“Now with PacerPro it’s streamlined,” he says. “When the NEF comes in, we do nothing.” Instead, all the attorneys get PacerPro’s email with the document attached and the link to the case page.
“If something comes in after hours, the attorney automatically gets the document from PacerPro,” Melluzzo says. “I’m not aware of any other service that automatically downloads and forwards the document in an instant.”
The service has also cut down on the firm’s PACER costs, Melluzzo says. Previously, attorneys would continue to use the link in the NEF notice to retrieve the document. But because the NEF allows only one free look, those other clicks would incur PACER fees. Now the attorneys get the document directly in their email.
Cost of the NEF Service
As I’ve noted before, PacerPro is a free service for searching and managing PACER filings. This NEF service is being offered as part of a new package of premium, paid features that are over and above the free service.
In addition to the NEF notices, subscribers to this new PacerPro Professional service will get:
- Unlimited bulk downloads (free users will get two per month).
- Unlimited followed cases (free users will get two active follows).
- Unlimited scheduled updates.
The pricing for this will be $30 per user per month. Over five users, the monthly cost is reduced to $25, and over 10 users, the cost is reduced to $20. The company will also offer enterprise pricing and discounted pricing on pre-paid annual subscriptions.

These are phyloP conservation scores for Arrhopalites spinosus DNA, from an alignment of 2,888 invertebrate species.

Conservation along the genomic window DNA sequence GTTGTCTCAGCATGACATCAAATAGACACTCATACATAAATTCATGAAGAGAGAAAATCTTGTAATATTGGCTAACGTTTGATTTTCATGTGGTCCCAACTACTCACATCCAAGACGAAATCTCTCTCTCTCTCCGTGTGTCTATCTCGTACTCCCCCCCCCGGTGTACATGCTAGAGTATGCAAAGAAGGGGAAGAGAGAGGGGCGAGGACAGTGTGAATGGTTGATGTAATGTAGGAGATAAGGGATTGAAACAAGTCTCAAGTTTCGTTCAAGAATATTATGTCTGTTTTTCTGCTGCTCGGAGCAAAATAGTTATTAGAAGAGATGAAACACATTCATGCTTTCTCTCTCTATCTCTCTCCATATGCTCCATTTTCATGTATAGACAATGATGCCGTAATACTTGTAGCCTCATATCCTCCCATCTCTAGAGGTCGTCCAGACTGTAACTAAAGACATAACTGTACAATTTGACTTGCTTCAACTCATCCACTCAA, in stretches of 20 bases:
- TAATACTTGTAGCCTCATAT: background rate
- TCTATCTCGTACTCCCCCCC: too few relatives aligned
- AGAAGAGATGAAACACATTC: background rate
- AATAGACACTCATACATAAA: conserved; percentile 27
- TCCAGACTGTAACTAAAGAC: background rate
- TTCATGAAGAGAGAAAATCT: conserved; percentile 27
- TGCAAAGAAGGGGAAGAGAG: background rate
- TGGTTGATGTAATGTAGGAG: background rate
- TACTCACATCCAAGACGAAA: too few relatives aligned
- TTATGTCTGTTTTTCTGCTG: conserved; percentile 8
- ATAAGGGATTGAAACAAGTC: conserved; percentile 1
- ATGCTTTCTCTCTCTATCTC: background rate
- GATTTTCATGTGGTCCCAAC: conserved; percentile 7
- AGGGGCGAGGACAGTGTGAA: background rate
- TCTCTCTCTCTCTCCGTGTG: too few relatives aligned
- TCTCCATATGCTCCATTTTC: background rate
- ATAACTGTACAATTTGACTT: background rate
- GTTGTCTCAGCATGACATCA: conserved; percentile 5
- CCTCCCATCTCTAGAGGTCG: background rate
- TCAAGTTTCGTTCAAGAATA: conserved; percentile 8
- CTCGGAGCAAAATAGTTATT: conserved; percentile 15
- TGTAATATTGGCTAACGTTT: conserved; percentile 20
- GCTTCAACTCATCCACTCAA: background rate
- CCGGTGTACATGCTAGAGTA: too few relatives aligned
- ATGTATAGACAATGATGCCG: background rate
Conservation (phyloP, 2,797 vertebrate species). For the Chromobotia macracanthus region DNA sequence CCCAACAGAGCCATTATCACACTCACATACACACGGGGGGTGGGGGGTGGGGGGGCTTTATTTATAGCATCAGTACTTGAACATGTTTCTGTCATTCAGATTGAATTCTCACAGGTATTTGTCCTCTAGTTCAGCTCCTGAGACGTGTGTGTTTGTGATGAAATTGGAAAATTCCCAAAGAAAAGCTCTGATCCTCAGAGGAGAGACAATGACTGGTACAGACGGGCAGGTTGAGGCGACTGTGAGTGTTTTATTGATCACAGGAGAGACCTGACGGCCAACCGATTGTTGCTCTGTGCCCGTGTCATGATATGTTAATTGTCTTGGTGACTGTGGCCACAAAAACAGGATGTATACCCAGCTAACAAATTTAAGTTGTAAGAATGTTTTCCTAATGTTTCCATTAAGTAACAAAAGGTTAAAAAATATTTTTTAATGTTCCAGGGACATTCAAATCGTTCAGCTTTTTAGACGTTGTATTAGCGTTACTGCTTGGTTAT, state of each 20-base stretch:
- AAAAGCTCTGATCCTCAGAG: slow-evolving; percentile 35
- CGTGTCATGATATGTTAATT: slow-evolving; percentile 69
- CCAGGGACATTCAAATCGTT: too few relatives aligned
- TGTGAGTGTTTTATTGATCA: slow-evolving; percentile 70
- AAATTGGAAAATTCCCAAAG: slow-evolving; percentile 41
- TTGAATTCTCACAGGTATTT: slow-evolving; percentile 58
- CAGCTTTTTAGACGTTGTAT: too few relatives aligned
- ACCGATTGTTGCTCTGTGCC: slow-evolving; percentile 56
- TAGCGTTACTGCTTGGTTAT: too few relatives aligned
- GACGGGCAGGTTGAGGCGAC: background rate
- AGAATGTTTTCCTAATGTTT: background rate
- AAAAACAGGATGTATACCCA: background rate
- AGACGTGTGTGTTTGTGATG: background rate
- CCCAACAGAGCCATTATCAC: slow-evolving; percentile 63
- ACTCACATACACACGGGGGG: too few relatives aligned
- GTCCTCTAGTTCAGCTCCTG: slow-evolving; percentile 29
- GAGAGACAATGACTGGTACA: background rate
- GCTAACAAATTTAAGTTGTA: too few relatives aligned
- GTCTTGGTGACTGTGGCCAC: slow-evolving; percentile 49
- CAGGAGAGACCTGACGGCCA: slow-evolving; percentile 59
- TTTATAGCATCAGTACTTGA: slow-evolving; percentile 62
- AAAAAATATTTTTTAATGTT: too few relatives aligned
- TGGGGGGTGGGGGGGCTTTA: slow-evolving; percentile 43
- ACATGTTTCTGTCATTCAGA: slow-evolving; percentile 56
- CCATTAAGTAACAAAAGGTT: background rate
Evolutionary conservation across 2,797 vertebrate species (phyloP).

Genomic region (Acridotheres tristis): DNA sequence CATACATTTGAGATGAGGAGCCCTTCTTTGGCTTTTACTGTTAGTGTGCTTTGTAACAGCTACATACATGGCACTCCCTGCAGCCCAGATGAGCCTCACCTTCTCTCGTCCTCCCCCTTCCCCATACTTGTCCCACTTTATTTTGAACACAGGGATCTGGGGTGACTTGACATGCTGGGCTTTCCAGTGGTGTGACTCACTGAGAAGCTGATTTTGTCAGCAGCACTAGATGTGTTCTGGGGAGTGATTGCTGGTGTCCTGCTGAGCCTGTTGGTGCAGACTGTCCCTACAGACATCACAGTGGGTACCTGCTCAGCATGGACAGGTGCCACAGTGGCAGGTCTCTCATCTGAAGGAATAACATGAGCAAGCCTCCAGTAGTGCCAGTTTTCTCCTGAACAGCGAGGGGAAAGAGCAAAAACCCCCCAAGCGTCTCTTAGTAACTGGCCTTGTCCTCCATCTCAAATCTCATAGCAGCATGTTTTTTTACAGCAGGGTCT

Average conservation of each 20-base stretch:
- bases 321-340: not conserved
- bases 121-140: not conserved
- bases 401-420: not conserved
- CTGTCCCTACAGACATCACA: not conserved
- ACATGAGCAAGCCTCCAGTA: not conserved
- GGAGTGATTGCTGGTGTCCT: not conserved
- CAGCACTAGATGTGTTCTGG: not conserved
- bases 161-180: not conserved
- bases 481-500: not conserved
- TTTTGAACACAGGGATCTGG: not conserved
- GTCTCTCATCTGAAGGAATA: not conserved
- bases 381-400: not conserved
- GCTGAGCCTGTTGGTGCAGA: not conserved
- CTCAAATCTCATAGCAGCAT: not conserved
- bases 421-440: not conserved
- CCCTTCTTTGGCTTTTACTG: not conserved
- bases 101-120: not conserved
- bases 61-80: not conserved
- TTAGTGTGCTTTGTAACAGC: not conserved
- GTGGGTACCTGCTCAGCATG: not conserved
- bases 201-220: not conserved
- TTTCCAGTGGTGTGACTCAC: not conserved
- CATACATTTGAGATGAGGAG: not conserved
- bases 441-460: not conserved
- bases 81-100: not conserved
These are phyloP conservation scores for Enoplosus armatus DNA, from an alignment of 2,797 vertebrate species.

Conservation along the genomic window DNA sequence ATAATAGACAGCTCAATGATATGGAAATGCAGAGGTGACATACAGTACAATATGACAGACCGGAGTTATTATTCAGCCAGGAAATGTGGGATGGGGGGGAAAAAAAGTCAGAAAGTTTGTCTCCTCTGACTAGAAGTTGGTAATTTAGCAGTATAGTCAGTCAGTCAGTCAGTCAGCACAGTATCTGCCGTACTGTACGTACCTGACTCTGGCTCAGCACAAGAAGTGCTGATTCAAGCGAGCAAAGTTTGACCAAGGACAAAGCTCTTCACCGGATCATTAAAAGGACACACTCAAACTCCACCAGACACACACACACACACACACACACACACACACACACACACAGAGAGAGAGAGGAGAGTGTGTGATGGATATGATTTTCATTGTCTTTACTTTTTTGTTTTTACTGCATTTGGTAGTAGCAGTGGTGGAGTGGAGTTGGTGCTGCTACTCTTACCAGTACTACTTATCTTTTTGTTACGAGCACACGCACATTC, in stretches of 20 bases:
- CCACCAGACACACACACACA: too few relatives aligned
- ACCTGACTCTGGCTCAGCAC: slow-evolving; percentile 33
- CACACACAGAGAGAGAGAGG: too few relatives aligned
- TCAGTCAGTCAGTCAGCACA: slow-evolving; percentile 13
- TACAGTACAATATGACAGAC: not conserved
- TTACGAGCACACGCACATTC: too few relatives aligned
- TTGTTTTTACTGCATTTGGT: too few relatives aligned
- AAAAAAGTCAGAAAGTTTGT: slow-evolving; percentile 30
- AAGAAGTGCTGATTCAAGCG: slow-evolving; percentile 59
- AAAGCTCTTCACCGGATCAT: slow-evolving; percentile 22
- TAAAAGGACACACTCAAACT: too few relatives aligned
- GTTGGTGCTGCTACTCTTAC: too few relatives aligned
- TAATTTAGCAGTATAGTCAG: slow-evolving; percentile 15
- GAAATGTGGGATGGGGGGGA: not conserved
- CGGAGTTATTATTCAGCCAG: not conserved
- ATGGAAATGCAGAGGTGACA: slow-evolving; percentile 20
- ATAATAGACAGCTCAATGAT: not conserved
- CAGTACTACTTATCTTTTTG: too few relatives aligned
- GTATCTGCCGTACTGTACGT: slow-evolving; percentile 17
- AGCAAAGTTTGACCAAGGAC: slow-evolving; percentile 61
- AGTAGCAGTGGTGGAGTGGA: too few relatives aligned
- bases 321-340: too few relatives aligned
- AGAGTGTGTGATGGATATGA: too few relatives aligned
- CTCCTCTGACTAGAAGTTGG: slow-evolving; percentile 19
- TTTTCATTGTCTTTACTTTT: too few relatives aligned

All users – paid or free – continue to get unlimited case searches.
Back to Sidley Austin
So how would a service such as this helped Sidley avoid the outcome of the AT&T case? In two ways:
First, because the NEFs sent to Sidley were misleadingly labeled, the lawyers assumed the documents were unimportant and did not immediately click through into PACER to view them. However, had the Sidley lawyers received the PacerPro email with the documents attached, it is far more likely they would have read them when they received them, regardless of whether they were at a computer or reading email on their mobile phone.
Second, in the AT&T case, although the court initially mislabeled the order on the docket, it then corrected the docket three days later. It did so, however, without sending new NEFs to the parties. Had Sidley been using a service that automatically updated the docket listings, someone may have noticed the change and been alerted to the discrepancy between the NEF and the docket listing.
[Disclosure: As I have noted here before, I am a member of PacerPro’s advisory board.]